A view of Antarctica’s ice sheet and mountains seen from a U.S. Air National Guard LC-130 aircraft during a flight to the South Pole in December 2012. (Credit: NASA/Christy Hansen)
Researchers from the University of Bristol report sudden losses in Antarctic ice so large they have impacted Earth’s gravity field, according to a press release from the university.
The Southern Peninsula of Antarctica has not undergone much study in the past, as scientists did not see much variation in the region during previous missions. But the characterization of the Southern Peninsula as relatively stable has undergone rapid reassessment: Since 2009, glacier melt there has gone into overdrive, dumping some 55 trillion liters of water into the ocean each year. The sudden glacier melt did not seem to be linked to higher air temperatures or a lack of typical snowfall. Researchers attribute the change to warming ocean waters instead.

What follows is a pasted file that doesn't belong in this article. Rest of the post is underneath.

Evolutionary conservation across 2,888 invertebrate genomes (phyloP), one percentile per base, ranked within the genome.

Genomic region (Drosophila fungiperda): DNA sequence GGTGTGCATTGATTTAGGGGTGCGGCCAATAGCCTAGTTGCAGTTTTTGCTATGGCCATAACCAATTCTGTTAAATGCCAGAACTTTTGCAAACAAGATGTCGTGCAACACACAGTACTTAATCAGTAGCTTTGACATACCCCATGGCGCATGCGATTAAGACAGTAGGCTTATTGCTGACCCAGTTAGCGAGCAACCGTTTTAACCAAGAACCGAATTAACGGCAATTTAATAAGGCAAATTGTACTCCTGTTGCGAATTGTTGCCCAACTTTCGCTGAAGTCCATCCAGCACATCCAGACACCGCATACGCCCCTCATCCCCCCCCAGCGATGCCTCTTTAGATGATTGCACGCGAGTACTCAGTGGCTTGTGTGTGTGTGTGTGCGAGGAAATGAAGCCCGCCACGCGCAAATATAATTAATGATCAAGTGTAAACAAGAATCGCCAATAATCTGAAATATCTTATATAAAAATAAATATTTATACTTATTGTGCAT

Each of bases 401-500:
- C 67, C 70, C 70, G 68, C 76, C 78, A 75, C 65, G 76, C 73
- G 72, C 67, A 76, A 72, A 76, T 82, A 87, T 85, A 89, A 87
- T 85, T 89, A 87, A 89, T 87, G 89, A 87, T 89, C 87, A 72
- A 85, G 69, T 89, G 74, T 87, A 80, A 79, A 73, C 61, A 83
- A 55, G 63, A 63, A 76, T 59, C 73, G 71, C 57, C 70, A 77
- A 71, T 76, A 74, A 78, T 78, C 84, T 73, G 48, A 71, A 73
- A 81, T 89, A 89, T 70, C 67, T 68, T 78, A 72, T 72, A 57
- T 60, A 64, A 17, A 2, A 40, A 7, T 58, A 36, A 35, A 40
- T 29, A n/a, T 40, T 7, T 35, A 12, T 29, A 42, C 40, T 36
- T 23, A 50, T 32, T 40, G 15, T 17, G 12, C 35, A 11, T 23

Radar data from the CryoSat-2 satellite from the European Space Agency alerted researchers to the changes in the amount of ice in the region. Radar pulses from the satellite went to the ice sheet and reflected back to the satellite. The pulses’ travel time indicated changes in sheet ice levels with great accuracy. The losses were so great that another satellite was able to detect changes in the Earth’s gravity field.
Top image: A view of Antarctica’s ice sheet and mountains seen from a U.S. Air National Guard LC-130 aircraft during a flight to the South Pole in December 2012. (Credit: NASA/Christy Hansen)v